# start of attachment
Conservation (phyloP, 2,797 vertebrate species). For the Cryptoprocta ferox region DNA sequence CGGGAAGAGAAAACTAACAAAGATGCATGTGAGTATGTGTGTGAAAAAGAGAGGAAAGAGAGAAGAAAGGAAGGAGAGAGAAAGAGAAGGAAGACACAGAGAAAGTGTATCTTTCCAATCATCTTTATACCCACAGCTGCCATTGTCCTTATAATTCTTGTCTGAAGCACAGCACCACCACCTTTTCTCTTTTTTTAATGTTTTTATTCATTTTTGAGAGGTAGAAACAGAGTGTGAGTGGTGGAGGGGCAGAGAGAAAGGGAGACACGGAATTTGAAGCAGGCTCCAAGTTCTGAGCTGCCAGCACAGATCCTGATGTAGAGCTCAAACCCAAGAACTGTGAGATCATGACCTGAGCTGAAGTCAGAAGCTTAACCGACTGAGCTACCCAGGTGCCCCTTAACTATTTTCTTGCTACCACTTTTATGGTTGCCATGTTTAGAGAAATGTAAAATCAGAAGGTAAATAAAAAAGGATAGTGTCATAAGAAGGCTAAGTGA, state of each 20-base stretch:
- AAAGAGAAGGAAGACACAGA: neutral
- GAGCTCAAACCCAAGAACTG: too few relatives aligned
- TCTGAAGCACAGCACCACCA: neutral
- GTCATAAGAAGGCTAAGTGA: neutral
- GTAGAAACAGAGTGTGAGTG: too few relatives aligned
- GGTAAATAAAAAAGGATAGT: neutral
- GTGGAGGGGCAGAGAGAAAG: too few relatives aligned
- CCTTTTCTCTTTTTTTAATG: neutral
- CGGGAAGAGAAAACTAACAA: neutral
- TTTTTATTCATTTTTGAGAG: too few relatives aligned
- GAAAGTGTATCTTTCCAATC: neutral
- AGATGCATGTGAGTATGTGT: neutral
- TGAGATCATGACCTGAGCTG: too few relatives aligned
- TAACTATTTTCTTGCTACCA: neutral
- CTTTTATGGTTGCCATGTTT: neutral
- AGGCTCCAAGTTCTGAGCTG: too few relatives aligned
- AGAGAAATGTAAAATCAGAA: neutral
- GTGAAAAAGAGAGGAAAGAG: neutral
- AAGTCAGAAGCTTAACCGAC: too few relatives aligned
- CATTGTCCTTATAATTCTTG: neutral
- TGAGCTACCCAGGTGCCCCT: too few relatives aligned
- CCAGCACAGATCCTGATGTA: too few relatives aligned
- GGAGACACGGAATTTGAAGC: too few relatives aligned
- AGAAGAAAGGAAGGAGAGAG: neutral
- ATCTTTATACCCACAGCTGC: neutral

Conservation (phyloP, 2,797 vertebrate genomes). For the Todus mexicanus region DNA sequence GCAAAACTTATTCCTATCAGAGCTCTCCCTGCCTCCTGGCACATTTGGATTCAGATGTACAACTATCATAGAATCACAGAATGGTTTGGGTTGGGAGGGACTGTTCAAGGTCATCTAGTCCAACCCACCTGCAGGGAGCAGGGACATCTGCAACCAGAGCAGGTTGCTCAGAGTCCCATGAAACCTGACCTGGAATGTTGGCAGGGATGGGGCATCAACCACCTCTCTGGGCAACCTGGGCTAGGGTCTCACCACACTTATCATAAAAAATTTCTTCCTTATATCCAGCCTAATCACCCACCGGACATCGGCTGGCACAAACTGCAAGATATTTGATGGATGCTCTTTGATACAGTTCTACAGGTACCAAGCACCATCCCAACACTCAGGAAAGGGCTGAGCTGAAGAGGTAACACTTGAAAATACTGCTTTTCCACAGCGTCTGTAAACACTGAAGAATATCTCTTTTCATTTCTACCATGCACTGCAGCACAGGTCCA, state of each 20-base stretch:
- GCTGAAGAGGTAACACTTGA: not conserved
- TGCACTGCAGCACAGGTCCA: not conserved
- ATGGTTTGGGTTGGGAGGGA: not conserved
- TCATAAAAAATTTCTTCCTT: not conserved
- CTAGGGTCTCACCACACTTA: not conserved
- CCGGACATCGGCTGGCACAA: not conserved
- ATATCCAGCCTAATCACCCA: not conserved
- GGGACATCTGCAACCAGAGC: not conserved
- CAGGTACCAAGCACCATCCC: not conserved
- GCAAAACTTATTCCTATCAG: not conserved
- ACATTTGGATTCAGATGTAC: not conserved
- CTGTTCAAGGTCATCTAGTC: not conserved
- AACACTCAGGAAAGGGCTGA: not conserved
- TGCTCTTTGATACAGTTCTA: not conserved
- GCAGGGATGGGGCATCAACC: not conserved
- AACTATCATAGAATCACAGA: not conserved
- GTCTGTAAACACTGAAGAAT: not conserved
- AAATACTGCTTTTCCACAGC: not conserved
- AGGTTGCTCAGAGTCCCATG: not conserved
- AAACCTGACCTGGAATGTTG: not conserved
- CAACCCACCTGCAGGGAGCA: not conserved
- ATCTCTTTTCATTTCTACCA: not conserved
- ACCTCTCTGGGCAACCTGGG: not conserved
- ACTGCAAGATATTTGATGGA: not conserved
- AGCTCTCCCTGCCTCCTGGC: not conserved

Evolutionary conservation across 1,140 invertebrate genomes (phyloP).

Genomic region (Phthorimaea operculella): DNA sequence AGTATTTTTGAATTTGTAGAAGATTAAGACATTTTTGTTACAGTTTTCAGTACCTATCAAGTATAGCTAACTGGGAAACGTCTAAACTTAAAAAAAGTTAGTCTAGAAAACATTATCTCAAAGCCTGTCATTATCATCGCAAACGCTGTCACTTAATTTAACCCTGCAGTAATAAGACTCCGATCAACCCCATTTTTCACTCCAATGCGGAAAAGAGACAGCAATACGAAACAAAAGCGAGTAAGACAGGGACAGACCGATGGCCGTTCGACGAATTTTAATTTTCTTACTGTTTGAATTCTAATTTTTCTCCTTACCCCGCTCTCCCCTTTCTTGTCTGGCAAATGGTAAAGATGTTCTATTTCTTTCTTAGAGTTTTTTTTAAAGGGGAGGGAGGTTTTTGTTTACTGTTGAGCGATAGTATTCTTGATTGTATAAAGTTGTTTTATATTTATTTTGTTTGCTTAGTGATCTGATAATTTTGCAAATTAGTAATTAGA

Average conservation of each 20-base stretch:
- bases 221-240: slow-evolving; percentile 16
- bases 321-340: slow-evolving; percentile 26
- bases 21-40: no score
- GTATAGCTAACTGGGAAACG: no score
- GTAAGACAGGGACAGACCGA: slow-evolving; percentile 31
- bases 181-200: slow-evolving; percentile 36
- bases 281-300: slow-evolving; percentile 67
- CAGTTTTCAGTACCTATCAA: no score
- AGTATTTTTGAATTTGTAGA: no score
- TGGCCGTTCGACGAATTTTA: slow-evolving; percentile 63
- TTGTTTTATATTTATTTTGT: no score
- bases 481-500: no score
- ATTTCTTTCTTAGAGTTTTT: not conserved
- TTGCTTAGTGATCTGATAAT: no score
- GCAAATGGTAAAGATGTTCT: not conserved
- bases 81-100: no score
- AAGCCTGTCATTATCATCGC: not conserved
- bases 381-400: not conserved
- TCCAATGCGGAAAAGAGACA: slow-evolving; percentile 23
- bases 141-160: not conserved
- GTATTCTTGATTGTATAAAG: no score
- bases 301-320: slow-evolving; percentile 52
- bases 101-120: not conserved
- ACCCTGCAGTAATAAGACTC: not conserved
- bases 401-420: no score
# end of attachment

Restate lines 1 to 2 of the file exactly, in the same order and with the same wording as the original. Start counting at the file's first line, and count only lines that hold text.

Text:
Conservation (phyloP, 2,797 vertebrate species). For the Cryptoprocta ferox region DNA sequence CGGGAAGAGAAAACTAACAAAGATGCATGTGAGTATGTGTGTGAAAAAGAGAGGAAAGAGAGAAGAAAGGAAGGAGAGAGAAAGAGAAGGAAGACACAGAGAAAGTGTATCTTTCCAATCATCTTTATACCCACAGCTGCCATTGTCCTTATAATTCTTGTCTGAAGCACAGCACCACCACCTTTTCTCTTTTTTTAATGTTTTTATTCATTTTTGAGAGGTAGAAACAGAGTGTGAGTGGTGGAGGGGCAGAGAGAAAGGGAGACACGGAATTTGAAGCAGGCTCCAAGTTCTGAGCTGCCAGCACAGATCCTGATGTAGAGCTCAAACCCAAGAACTGTGAGATCATGACCTGAGCTGAAGTCAGAAGCTTAACCGACTGAGCTACCCAGGTGCCCCTTAACTATTTTCTTGCTACCACTTTTATGGTTGCCATGTTTAGAGAAATGTAAAATCAGAAGGTAAATAAAAAAGGATAGTGTCATAAGAAGGCTAAGTGA, state of each 20-base stretch:
- AAAGAGAAGGAAGACACAGA: neutral